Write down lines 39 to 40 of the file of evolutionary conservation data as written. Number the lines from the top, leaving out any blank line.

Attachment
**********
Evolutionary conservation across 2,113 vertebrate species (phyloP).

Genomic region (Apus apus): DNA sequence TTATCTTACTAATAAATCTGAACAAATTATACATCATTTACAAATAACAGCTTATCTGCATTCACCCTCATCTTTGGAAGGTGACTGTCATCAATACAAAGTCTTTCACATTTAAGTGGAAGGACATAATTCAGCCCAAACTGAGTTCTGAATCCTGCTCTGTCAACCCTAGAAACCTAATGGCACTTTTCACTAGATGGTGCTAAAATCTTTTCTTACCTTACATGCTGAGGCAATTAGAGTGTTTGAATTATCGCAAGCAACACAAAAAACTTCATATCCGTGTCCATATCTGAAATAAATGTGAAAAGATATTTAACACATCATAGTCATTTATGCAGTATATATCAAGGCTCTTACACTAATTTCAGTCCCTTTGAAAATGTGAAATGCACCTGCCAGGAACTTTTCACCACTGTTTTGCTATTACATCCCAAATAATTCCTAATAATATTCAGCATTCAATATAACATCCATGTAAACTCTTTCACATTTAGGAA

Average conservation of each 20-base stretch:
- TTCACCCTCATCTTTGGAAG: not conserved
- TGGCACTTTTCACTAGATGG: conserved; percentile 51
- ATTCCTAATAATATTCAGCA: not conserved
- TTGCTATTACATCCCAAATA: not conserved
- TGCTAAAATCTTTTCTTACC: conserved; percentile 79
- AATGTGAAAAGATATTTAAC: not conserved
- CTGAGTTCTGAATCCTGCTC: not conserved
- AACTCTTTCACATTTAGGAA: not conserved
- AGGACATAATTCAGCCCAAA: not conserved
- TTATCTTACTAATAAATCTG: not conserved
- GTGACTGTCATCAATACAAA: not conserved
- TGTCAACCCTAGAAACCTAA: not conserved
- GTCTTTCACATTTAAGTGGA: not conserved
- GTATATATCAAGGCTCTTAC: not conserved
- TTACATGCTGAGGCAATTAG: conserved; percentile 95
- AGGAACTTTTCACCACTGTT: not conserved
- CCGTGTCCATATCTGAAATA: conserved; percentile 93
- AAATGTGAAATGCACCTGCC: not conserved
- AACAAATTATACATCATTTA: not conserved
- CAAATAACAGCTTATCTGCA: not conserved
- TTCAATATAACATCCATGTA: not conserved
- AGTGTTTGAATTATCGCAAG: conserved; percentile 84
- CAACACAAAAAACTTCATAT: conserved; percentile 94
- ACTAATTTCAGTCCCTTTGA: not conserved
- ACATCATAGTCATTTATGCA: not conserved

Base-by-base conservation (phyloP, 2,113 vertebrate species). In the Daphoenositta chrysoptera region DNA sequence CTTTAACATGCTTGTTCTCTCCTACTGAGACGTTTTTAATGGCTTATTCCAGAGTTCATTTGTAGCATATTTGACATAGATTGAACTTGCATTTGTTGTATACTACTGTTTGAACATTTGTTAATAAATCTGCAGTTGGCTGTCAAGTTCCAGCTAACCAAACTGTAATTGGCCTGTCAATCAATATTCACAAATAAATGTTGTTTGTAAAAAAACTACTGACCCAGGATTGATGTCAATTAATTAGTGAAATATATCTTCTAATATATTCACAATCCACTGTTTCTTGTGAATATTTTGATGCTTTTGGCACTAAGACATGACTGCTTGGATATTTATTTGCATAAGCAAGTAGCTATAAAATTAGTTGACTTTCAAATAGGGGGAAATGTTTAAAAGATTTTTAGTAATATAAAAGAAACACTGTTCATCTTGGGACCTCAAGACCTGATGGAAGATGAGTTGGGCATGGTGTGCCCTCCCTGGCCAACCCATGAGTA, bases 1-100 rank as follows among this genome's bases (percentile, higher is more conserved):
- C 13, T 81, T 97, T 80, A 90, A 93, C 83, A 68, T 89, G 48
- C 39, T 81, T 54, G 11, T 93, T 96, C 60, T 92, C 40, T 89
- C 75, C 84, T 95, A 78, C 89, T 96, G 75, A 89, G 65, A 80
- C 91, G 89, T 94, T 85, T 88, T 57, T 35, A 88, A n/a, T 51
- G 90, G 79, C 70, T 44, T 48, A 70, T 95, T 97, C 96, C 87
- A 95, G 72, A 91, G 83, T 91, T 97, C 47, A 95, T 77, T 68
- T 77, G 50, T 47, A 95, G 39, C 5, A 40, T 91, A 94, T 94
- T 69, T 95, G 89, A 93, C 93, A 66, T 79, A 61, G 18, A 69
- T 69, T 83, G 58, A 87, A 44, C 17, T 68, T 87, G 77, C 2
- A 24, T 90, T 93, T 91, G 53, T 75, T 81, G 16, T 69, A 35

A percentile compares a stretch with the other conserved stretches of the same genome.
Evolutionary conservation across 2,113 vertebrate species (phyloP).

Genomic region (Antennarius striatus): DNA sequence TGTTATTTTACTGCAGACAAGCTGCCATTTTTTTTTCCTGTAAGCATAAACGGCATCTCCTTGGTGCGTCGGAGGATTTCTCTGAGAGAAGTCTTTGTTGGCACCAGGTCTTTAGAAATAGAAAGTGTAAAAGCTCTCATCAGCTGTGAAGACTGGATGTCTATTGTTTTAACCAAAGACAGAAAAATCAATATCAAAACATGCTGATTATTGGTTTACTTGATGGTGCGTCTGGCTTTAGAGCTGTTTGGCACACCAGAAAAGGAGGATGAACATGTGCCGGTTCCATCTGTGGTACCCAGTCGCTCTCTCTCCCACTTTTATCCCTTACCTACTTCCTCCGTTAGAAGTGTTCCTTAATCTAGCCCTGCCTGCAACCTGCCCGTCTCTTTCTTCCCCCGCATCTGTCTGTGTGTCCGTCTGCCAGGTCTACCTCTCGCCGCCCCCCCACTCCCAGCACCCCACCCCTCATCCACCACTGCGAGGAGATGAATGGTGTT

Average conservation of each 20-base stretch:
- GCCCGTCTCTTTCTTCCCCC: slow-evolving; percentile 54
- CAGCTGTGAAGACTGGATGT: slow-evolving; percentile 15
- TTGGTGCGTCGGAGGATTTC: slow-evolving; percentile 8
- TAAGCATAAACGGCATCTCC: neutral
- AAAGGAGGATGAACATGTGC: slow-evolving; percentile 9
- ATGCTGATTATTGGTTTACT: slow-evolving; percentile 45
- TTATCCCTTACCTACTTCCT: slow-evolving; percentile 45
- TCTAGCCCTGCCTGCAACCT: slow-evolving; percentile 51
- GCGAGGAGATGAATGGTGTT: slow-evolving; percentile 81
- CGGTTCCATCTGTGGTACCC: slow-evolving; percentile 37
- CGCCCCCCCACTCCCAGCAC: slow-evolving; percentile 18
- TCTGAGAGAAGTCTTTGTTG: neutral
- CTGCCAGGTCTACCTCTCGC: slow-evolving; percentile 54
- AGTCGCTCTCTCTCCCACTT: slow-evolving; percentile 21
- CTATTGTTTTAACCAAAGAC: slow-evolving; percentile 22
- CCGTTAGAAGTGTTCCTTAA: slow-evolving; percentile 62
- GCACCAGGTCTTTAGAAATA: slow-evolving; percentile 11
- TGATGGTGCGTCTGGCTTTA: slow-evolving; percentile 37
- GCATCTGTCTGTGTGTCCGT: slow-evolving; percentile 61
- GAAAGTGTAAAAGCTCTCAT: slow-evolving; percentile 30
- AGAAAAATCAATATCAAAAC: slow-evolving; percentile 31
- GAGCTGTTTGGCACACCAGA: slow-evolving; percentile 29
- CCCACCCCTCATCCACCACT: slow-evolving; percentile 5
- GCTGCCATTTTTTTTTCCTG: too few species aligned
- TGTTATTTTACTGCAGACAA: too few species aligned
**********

- A 24, T 90, T 93, T 91, G 53, T 75, T 81, G 16, T 69, A 35

A percentile compares a stretch with the other conserved stretches of the same genome.